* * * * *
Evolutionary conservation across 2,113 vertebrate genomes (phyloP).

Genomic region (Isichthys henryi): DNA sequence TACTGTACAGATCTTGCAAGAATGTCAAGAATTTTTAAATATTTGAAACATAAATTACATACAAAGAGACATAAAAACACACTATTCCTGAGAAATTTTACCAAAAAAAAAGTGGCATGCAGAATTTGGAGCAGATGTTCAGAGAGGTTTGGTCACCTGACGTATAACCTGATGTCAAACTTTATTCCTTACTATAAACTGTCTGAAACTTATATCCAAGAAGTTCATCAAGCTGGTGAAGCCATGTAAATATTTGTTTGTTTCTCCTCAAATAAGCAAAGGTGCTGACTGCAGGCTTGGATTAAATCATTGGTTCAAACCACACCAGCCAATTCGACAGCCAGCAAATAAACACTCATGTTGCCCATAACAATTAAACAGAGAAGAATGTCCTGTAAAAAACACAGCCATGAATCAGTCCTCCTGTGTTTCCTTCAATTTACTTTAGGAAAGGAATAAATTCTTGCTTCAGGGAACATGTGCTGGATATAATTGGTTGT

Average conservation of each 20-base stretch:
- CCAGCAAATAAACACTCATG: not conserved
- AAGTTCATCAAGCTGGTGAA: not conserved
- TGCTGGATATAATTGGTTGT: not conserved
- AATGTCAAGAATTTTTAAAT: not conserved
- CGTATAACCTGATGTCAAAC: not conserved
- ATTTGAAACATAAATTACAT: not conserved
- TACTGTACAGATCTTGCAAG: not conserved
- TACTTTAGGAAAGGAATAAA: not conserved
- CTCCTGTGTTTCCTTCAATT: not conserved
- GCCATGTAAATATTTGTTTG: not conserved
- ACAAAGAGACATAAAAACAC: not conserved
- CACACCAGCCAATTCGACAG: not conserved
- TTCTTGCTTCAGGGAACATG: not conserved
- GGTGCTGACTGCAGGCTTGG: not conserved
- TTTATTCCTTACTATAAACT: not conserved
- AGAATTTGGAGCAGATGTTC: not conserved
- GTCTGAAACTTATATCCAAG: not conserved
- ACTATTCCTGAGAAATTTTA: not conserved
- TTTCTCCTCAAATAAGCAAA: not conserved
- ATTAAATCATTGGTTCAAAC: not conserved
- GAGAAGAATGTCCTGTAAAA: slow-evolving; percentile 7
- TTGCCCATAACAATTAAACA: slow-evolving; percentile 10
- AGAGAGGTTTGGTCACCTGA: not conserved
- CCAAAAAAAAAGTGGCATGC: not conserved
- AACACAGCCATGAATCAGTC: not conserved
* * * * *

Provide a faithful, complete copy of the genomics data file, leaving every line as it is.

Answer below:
Evolutionary conservation across 2,113 vertebrate genomes (phyloP).

Genomic region (Isichthys henryi): DNA sequence TACTGTACAGATCTTGCAAGAATGTCAAGAATTTTTAAATATTTGAAACATAAATTACATACAAAGAGACATAAAAACACACTATTCCTGAGAAATTTTACCAAAAAAAAAGTGGCATGCAGAATTTGGAGCAGATGTTCAGAGAGGTTTGGTCACCTGACGTATAACCTGATGTCAAACTTTATTCCTTACTATAAACTGTCTGAAACTTATATCCAAGAAGTTCATCAAGCTGGTGAAGCCATGTAAATATTTGTTTGTTTCTCCTCAAATAAGCAAAGGTGCTGACTGCAGGCTTGGATTAAATCATTGGTTCAAACCACACCAGCCAATTCGACAGCCAGCAAATAAACACTCATGTTGCCCATAACAATTAAACAGAGAAGAATGTCCTGTAAAAAACACAGCCATGAATCAGTCCTCCTGTGTTTCCTTCAATTTACTTTAGGAAAGGAATAAATTCTTGCTTCAGGGAACATGTGCTGGATATAATTGGTTGT

Average conservation of each 20-base stretch:
- CCAGCAAATAAACACTCATG: not conserved
- AAGTTCATCAAGCTGGTGAA: not conserved
- TGCTGGATATAATTGGTTGT: not conserved
- AATGTCAAGAATTTTTAAAT: not conserved
- CGTATAACCTGATGTCAAAC: not conserved
- ATTTGAAACATAAATTACAT: not conserved
- TACTGTACAGATCTTGCAAG: not conserved
- TACTTTAGGAAAGGAATAAA: not conserved
- CTCCTGTGTTTCCTTCAATT: not conserved
- GCCATGTAAATATTTGTTTG: not conserved
- ACAAAGAGACATAAAAACAC: not conserved
- CACACCAGCCAATTCGACAG: not conserved
- TTCTTGCTTCAGGGAACATG: not conserved
- GGTGCTGACTGCAGGCTTGG: not conserved
- TTTATTCCTTACTATAAACT: not conserved
- AGAATTTGGAGCAGATGTTC: not conserved
- GTCTGAAACTTATATCCAAG: not conserved
- ACTATTCCTGAGAAATTTTA: not conserved
- TTTCTCCTCAAATAAGCAAA: not conserved
- ATTAAATCATTGGTTCAAAC: not conserved
- GAGAAGAATGTCCTGTAAAA: slow-evolving; percentile 7
- TTGCCCATAACAATTAAACA: slow-evolving; percentile 10
- AGAGAGGTTTGGTCACCTGA: not conserved
- CCAAAAAAAAAGTGGCATGC: not conserved
- AACACAGCCATGAATCAGTC: not conserved